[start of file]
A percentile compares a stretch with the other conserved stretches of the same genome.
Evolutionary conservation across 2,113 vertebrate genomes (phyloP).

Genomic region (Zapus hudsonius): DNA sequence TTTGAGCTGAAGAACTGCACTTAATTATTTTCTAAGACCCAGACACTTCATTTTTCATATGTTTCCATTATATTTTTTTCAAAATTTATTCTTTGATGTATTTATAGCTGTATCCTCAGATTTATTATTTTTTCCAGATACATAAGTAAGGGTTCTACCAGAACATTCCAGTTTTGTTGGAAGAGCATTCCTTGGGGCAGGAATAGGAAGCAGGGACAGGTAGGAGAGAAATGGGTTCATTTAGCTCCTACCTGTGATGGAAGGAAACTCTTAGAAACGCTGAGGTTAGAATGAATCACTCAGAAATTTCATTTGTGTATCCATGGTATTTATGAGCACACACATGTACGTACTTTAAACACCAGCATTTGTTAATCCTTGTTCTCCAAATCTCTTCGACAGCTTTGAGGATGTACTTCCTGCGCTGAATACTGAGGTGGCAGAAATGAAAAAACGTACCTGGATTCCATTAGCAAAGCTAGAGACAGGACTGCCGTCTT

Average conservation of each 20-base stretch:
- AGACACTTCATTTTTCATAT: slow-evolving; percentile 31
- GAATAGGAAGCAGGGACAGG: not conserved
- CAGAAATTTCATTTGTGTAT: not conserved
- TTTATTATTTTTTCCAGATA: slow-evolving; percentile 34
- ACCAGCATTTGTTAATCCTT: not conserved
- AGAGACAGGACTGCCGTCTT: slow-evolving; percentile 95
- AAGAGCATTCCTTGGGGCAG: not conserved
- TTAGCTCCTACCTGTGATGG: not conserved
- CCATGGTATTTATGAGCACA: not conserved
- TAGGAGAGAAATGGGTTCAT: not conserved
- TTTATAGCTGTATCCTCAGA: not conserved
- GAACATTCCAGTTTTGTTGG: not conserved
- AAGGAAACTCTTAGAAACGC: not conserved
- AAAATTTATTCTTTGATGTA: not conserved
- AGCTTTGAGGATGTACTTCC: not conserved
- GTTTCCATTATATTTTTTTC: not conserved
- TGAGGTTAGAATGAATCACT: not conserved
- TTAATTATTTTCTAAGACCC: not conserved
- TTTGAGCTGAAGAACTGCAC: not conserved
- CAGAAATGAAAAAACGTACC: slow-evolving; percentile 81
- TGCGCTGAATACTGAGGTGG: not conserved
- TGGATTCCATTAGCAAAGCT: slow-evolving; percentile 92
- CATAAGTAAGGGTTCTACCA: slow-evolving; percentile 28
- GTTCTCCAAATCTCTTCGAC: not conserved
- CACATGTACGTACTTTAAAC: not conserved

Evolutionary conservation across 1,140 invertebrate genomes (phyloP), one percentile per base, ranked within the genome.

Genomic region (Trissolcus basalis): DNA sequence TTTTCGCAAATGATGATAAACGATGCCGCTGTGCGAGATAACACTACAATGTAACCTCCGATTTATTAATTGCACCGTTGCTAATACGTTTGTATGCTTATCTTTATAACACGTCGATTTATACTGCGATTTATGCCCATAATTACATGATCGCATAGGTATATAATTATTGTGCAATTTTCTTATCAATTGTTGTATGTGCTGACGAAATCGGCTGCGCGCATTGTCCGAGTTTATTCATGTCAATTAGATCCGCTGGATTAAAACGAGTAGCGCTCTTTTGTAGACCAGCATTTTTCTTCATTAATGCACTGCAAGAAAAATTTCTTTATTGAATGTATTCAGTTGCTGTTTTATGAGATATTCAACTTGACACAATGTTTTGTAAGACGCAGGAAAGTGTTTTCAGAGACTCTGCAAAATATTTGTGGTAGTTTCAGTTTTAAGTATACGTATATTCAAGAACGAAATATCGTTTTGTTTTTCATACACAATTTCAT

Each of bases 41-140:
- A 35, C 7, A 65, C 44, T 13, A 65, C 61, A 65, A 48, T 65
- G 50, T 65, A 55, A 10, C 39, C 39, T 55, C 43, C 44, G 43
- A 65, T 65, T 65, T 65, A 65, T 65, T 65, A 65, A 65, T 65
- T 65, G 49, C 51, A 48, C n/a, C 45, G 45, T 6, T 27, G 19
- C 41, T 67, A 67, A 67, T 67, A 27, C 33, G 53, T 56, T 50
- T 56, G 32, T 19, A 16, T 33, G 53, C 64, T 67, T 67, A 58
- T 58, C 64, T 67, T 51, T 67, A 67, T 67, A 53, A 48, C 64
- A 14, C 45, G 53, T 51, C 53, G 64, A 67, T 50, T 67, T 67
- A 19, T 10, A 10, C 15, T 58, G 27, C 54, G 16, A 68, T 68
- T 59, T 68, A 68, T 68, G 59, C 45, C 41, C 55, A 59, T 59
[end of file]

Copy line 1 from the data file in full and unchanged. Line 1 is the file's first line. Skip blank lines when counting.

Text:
A percentile compares a stretch with the other conserved stretches of the same genome.